The RDA for vitamin D in the U.S. and Canada is 600 IU for children and adults up to 70 years of age; and 800 IU for adults over 70. It depends on the lifestyle and age of a person. In contrast to the RDA, the Endocrine Society recommends 1,500- 2,000 IU/day for individuals not getting adequate sun exposure to keep concentrations in the sufficient range.

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You can often find on the labels of various products the amount of vitamin D. For example, 1 egg (with yolk) contains 40 IU, a cup of fortified cow milk is 125 IU, 3 ounces of oily fish (salmon) about 400 IU.  Therefore many athletes and all who have an active lifestyle may  receive vitamin D in the form of supplements. Vitamin D is better absorbed with vitamin K2, which is found in green vegetables (Kale for example).

The status of Vitamin D can be easily assessed during routine screening of vitamin D status  after which a physician or a nutritionist should make a decision about a diet, additional supplementation if sensible sun exposure is not possible.

As a conclusion: the importance of this vitamin should not be underestimated, since it may help athletes optimize health and athletic performance.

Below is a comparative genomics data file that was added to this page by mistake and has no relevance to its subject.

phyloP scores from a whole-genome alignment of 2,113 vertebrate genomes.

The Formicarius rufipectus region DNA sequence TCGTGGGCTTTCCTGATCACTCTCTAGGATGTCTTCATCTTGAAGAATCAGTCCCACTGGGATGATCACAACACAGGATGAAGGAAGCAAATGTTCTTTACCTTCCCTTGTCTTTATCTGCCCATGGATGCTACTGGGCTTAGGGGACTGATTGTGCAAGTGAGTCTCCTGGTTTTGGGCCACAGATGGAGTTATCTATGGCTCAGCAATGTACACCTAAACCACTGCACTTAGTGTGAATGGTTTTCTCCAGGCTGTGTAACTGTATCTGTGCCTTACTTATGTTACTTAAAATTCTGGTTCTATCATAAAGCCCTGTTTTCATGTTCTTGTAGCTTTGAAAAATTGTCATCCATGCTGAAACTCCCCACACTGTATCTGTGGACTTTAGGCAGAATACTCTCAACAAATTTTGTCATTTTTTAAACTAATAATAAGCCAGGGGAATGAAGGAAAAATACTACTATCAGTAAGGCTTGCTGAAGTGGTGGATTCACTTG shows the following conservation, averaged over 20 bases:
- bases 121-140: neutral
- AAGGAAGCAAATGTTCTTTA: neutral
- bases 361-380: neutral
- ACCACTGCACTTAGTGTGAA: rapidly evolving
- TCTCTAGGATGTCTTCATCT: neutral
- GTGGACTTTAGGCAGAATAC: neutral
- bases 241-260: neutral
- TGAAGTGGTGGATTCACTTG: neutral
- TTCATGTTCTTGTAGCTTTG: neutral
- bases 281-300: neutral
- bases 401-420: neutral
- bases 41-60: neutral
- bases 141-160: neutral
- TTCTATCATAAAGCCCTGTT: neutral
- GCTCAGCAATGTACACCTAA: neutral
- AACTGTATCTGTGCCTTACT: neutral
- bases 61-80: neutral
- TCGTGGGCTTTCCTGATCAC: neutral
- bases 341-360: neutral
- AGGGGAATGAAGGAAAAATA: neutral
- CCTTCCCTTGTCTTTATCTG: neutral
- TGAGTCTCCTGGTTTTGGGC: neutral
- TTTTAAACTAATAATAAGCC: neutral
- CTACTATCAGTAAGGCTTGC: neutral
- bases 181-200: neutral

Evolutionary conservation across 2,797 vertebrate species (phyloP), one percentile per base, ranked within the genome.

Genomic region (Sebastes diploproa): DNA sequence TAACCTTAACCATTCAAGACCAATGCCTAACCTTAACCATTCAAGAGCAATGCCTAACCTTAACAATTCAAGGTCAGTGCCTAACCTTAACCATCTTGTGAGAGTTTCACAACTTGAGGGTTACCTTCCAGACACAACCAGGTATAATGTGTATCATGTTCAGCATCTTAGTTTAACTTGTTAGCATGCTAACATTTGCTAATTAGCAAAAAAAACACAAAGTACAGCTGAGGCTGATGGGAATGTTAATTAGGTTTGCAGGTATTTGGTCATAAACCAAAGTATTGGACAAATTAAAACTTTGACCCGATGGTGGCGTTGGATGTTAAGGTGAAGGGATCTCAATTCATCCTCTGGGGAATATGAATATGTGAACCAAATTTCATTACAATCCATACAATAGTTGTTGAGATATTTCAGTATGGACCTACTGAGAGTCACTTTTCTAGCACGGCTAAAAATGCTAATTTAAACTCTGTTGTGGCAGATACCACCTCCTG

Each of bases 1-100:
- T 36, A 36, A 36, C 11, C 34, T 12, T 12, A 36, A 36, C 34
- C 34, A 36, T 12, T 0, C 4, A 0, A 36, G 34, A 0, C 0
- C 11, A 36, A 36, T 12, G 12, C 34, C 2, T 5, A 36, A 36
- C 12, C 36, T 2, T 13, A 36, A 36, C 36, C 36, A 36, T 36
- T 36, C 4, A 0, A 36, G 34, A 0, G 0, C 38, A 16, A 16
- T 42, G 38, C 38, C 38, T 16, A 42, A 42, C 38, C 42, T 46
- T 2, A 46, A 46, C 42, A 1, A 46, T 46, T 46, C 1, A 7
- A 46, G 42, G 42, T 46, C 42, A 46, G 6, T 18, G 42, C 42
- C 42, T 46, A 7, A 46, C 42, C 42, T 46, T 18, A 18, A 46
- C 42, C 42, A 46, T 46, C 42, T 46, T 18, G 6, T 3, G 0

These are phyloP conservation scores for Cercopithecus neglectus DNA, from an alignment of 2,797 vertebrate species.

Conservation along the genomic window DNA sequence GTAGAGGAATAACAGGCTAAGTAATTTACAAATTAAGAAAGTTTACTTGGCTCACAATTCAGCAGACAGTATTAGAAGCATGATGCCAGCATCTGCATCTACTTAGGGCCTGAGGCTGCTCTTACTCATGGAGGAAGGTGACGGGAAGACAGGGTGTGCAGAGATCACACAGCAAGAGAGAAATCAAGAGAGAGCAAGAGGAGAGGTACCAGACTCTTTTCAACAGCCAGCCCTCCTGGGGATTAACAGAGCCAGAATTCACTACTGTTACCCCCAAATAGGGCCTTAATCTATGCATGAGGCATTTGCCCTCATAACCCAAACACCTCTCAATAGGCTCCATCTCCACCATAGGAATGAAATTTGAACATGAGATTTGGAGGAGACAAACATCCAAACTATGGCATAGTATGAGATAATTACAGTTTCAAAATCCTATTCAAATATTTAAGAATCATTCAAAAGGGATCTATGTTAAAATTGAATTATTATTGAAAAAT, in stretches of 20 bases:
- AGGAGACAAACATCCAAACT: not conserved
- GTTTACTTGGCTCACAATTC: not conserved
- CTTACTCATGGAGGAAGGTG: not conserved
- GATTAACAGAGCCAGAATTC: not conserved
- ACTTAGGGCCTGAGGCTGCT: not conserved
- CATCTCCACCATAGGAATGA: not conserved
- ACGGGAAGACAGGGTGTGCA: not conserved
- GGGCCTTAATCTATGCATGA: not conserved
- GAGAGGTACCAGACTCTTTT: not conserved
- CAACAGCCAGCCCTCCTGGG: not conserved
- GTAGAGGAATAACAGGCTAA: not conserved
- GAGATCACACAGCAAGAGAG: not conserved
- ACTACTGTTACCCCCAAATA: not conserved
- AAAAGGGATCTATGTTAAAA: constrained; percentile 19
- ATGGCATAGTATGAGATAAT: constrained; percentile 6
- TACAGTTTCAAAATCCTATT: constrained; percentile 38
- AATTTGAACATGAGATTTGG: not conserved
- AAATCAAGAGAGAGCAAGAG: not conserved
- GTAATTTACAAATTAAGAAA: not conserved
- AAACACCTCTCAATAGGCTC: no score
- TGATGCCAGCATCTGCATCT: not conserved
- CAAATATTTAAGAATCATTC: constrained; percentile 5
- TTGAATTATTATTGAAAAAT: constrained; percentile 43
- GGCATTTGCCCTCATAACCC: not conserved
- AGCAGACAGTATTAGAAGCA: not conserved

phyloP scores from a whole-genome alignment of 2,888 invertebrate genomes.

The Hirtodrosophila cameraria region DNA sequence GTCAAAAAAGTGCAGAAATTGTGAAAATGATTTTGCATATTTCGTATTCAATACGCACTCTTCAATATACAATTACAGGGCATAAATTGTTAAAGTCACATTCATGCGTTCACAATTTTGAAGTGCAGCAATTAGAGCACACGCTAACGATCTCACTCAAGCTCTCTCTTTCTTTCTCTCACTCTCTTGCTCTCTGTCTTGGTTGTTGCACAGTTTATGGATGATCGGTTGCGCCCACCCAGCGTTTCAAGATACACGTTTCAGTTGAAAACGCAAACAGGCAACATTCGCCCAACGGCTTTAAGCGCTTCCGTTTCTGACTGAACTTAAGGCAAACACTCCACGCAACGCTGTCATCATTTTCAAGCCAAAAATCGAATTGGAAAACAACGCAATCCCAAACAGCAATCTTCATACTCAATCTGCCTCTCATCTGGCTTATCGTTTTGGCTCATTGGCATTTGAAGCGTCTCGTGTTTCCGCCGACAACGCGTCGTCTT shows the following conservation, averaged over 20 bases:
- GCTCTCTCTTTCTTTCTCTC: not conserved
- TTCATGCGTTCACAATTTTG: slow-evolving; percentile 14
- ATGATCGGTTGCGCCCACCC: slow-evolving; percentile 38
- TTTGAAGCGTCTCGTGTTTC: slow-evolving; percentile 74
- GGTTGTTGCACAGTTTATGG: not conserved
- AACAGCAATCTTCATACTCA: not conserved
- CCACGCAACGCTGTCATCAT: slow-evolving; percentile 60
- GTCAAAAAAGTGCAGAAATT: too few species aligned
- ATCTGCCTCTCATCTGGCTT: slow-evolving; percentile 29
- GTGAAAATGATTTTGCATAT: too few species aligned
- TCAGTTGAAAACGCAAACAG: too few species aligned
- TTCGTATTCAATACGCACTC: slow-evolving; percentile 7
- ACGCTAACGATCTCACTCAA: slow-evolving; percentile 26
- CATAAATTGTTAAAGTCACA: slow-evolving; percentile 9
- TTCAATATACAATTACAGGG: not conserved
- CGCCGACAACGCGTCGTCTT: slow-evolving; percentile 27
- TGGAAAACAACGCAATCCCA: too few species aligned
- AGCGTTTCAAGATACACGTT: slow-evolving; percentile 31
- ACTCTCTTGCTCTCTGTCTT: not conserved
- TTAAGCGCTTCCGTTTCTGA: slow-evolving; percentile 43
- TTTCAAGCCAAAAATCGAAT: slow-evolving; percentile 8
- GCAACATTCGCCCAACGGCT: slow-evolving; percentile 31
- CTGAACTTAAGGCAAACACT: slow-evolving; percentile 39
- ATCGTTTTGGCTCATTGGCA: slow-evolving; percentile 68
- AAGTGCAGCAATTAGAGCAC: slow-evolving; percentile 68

Larson-Meyer Table 1

Vitamin D recommended dietary allowance, dietary sources and etc.

*Larson-Meyer Table 1

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Sergii Putsov

Author: Sergii Putsov
Head of Sport Science, PhD

Experience: 20 years
Best ResultsSnatch – 165 kg,
C&J – 200 kg

Sergii Putsov, Ph.D., is a former professional weightlifter and National team member, achieving multiple medals in the 94 kg weight category at national competitions. With a Master’s degree in “Olympic & Professional Sport Training” and a Sport Science Ph.D. from the International Olympic Academy, Greece, Sergii now leads as the Head of Sport Science. He specializes in designing training programs, writing insightful blog articles, providing live commentary at international weightlifting events, and conducting educational seminars worldwide alongside Olympic weightlifting expert Oleksiy Torokhtiy.